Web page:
So here's an easy example for illustrative purposes only, I do NOT suggest you go out and do this. Let's use Vanguard's ETF page, Vipers, as an example. Let's say you have $5,000 in a savings account. So you would transfer money to an online broker like Scottrade and fund a ROTH IRA account to the annual max, buy $1500 of VTI (30% domestic), $750 of VEU (15% foreign), $250 VWO (5% emerging markets), $1000 of VNQ (20% real estate), and $750 EDV (15% Treasury Bonds), and 15% TIP (not Vanguard, but Lehman's TIP ETF, 15%Treasury inflation protected securities). In this example, ETFs make it easy to plug in asset allocation.
So I decided to compare my largest ROTH IRA holding, T. Rowe Price Retirement 2040 Fund. This is not an index fund or an ETF, it's an actively managed mutual fund, but one of those target funds I like to rave about. Again, target funds should be for your own retirement date. This fund is for a targeted retirement date of 2040 and its asset allocation is as follows:
- Domestic Stock 65.5%
Foreign Stock 22.3%
Domestic Bond 8.4%
Foreign Bond 0.2%
Swensen's domestic allocation is a little low, and I'm kind of okay with mine (yes, I realise I've never gained 28% annually on my quote unquote portfolio), but I did discover I have no real estate, particularly REITs (Real Estate Investment Trust), which is kind of a big deal. So I think I'll sell off one of my overweights (too much of a percentage in my asset allocation pie) and buy Vanguard REIT Index ETF (stock ticker VNQ), which is, shocker of all shockers, way off its 52 week high so I'll definitely be buying low. Which brings us to his other piece of advice. Rebalance. The market value of your stocks and bonds changes all the time, so at least once a year just buy and sell shares to bring your asset allocation back to target.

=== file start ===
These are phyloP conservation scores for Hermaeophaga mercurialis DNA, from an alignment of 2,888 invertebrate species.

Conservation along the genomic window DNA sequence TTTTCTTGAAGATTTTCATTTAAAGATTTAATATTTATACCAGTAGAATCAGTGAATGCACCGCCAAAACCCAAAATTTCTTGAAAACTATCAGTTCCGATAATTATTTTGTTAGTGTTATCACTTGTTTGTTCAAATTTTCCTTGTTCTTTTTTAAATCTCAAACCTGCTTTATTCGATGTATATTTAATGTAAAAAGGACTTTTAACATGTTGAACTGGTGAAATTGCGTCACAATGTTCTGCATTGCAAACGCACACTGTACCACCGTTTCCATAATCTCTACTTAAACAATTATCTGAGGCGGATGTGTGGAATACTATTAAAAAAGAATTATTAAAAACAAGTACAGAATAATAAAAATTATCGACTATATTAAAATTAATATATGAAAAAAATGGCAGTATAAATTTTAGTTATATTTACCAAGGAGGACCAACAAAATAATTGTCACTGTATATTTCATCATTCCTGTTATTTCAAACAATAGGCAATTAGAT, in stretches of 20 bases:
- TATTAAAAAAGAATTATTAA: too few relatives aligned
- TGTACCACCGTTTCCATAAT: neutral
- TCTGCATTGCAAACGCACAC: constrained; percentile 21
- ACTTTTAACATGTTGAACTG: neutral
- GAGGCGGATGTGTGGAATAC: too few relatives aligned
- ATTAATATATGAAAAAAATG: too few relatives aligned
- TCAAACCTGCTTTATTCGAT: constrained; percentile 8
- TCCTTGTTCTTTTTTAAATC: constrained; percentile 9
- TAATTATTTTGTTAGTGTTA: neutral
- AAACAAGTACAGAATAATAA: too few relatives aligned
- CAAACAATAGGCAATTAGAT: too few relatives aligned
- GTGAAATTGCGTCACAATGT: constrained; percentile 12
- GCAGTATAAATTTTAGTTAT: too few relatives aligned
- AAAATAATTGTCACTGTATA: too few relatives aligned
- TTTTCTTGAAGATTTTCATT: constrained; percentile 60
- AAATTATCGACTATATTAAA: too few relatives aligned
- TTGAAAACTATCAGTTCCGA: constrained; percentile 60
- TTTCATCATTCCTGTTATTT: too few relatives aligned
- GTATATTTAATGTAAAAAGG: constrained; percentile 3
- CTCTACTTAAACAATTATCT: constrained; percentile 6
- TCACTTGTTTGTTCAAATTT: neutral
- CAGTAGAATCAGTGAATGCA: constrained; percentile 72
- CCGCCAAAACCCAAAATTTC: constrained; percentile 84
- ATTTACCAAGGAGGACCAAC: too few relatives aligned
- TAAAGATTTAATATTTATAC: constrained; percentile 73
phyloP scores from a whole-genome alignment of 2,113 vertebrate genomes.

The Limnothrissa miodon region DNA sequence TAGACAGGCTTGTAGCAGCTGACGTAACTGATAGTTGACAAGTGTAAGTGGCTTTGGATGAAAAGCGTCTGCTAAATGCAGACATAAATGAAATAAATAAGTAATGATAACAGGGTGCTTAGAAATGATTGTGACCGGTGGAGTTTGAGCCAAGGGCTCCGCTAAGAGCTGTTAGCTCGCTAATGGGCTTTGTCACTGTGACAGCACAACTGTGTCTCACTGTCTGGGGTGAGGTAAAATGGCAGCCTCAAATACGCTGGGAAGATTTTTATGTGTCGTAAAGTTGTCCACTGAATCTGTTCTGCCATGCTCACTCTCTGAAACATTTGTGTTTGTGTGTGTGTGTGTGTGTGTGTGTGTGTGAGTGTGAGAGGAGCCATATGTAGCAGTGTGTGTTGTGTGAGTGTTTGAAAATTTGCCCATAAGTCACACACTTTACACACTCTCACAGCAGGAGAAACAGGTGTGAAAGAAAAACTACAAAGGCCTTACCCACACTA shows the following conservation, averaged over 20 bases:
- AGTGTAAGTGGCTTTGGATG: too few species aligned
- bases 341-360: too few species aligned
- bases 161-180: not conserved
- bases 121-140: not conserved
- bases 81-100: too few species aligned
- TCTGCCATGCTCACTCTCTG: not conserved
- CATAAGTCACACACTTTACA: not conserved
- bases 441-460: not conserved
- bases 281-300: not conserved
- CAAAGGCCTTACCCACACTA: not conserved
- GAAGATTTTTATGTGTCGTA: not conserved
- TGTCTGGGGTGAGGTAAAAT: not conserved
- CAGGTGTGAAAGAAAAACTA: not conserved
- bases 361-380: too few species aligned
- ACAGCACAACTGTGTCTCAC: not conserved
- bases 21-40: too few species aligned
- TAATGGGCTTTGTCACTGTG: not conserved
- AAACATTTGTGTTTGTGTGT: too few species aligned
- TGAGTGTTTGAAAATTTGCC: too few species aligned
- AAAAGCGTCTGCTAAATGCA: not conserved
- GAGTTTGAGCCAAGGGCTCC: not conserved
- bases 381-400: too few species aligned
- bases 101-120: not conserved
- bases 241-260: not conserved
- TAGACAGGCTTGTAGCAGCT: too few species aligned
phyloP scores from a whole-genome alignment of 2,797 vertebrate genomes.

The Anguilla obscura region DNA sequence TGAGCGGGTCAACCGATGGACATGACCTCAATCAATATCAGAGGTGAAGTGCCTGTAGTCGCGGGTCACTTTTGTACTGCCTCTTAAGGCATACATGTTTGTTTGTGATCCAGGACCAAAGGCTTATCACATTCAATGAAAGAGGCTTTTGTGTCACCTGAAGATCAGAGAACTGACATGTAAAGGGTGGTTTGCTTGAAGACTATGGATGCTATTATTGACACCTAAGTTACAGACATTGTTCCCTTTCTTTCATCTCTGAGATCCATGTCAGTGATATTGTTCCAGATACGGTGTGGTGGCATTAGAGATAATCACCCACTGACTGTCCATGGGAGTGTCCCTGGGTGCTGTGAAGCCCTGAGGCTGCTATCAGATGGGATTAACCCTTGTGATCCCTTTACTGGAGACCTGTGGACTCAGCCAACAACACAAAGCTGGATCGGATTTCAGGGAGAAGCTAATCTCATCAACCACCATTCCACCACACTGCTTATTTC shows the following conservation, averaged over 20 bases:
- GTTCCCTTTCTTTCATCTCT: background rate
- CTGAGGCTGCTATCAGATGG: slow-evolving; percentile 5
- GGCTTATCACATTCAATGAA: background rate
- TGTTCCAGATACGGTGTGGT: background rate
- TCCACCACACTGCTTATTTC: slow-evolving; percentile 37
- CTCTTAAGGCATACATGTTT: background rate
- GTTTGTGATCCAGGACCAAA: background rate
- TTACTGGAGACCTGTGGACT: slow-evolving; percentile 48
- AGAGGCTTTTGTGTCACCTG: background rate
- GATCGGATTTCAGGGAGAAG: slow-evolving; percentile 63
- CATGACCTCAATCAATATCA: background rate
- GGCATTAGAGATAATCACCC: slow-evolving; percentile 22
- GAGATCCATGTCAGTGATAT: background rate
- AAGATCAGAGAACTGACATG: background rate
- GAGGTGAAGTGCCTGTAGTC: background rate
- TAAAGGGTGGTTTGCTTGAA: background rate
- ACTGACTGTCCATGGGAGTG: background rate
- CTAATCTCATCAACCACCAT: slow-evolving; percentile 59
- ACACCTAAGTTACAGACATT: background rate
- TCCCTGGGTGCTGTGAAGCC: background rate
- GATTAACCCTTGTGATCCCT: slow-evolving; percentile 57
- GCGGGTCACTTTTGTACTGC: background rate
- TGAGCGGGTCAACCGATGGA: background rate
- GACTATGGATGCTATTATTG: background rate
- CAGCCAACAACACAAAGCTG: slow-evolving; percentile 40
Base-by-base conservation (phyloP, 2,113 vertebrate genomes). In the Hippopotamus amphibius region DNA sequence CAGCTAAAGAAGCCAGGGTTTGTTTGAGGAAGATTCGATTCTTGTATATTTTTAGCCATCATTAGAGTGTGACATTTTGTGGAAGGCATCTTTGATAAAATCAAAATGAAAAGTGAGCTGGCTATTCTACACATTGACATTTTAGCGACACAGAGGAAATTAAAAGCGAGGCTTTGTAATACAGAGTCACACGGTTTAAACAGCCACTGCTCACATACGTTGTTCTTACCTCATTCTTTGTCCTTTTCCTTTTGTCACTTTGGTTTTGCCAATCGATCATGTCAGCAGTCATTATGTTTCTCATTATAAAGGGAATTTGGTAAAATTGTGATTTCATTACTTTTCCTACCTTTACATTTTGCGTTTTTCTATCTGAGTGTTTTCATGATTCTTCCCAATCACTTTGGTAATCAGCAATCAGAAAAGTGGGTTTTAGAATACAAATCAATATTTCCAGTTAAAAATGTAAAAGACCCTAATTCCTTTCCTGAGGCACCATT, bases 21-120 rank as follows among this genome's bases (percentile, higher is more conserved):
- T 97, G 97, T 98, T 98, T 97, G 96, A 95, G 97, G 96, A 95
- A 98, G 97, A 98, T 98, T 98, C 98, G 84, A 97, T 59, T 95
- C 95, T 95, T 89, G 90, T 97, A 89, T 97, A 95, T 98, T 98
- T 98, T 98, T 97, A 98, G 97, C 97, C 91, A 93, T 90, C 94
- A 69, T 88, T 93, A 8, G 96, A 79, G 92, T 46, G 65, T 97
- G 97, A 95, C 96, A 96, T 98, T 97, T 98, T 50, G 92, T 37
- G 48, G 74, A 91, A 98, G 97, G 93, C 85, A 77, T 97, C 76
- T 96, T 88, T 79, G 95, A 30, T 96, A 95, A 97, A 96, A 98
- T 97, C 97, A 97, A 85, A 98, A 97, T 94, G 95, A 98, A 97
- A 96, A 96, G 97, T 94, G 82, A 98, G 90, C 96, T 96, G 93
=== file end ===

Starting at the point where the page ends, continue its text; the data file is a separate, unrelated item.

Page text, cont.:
If all of this sounds like a lot of work, it's really not. Even if you don't follow his exact percentages, and I don't think you should follow any one person's exact percentages (especially mine!!), the idea is right on the mark, there's a lot of white noise out there for some very simple ideas. And speaking of white noise, I do love when he takes Jim Cramer down a notch.
- When possible, he said, rebalancing should be done in a tax-sheltered account, like an I.R.A. or a 401(k), to avoid tax liabilities. “When you are putting fresh money to work,” he said, “you put it in an asset class where you are underweight and take money out of a class that is overweight.”
He says it is fruitless for individual investors to pick stocks. “There is no way that an individual can go out there and compete with all these highly qualified and compensated professionals,” Mr. Swensen said.
HE criticized the approach of Jim Cramer, the CNBC host, who encourages investors to trade stocks in strategies that Mr. Swensen says cost heavily in commissions and taxes.
“There is nothing that Cramer says that can help people make intelligent decisions,” Mr. Swensen said. “He takes something that is very serious and turns it into a game. If you want to have fun, go to Disney World.”